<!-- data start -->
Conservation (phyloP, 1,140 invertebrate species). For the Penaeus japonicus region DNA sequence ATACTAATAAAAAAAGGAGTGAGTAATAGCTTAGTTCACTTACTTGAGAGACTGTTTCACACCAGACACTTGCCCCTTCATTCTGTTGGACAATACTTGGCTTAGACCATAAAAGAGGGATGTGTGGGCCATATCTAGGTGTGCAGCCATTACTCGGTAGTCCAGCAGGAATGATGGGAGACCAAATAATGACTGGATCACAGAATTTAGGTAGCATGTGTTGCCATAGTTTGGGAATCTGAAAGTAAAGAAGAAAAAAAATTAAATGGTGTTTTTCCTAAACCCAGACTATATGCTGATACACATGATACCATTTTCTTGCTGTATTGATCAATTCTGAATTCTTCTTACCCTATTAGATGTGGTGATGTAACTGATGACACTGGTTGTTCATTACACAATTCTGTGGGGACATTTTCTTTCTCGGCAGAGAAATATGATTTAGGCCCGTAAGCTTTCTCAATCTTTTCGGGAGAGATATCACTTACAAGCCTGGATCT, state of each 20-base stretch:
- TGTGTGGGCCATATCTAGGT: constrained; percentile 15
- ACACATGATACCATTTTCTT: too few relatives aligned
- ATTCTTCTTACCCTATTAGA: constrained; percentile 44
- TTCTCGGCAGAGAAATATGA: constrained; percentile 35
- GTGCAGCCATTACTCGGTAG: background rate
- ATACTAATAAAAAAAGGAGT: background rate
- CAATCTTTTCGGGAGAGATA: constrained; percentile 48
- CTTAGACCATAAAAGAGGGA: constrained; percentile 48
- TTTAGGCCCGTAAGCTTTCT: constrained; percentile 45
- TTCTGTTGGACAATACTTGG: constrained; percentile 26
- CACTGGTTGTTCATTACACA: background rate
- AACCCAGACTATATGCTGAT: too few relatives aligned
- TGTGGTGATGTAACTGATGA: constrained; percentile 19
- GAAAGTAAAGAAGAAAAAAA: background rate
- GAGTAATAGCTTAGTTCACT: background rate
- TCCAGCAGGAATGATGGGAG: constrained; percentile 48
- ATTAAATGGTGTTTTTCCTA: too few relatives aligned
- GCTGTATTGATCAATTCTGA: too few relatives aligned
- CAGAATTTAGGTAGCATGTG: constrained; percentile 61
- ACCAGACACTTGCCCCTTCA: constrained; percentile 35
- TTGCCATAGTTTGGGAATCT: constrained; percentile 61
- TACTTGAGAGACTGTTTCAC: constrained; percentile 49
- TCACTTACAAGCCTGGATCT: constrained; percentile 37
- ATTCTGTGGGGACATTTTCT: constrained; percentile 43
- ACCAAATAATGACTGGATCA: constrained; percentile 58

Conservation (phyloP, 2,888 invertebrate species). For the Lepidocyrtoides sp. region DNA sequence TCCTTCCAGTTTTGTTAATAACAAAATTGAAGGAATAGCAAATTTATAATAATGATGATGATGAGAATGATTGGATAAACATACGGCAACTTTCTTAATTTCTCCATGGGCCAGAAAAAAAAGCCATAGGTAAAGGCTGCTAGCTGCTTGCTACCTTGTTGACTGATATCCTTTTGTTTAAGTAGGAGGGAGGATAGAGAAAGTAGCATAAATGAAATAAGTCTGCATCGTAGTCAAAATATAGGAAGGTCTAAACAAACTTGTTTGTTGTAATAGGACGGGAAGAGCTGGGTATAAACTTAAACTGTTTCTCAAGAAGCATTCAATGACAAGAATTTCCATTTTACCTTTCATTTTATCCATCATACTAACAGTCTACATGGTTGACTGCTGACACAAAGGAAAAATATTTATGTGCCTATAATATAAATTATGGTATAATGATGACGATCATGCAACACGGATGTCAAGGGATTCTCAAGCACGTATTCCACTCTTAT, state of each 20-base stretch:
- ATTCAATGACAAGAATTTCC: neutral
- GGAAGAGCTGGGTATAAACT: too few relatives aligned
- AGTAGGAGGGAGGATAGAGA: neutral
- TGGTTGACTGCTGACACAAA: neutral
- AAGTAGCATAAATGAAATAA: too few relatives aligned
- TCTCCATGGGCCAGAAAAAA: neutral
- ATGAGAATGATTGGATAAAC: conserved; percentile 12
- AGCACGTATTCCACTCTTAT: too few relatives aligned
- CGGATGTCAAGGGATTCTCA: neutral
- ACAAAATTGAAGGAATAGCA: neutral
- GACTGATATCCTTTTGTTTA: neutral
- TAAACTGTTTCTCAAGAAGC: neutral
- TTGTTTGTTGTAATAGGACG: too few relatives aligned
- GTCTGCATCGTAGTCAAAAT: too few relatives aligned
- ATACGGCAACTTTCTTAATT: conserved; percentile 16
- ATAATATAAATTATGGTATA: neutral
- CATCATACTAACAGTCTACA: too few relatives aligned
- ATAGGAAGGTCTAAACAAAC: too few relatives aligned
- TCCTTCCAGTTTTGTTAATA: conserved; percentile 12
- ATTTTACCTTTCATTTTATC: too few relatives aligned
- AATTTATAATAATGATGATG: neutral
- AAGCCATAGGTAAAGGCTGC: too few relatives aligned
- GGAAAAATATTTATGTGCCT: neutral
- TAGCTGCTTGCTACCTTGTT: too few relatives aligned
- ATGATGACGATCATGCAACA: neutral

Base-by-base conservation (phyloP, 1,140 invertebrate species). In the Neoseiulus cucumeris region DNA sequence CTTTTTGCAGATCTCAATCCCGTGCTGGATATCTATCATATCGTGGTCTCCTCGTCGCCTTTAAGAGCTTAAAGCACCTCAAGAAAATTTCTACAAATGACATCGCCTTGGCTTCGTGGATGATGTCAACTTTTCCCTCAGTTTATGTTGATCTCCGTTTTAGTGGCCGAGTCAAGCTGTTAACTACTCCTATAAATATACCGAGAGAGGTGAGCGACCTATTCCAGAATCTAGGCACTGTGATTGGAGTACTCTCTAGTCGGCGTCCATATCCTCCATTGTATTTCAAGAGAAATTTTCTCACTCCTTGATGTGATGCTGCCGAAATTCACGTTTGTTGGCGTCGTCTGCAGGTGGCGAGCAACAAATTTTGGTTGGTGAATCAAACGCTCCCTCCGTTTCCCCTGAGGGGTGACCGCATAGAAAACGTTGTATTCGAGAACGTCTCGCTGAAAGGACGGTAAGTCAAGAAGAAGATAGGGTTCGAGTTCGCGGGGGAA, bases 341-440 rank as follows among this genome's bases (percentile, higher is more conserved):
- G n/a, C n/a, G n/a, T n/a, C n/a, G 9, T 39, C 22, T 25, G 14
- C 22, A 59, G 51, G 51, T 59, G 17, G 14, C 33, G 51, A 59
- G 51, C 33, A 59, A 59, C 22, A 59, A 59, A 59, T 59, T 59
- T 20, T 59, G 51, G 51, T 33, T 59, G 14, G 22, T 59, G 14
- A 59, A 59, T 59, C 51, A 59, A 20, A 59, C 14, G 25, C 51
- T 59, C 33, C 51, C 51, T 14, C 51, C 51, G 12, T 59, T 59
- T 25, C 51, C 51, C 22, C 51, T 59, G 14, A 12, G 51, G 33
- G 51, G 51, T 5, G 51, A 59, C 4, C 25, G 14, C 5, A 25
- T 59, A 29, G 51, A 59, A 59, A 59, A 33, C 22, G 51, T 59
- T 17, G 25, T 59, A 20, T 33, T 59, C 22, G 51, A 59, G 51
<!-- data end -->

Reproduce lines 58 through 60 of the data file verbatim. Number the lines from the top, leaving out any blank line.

- A 59, A 59, T 59, C 51, A 59, A 20, A 59, C 14, G 25, C 51
- T 59, C 33, C 51, C 51, T 14, C 51, C 51, G 12, T 59, T 59
- T 25, C 51, C 51, C 22, C 51, T 59, G 14, A 12, G 51, G 33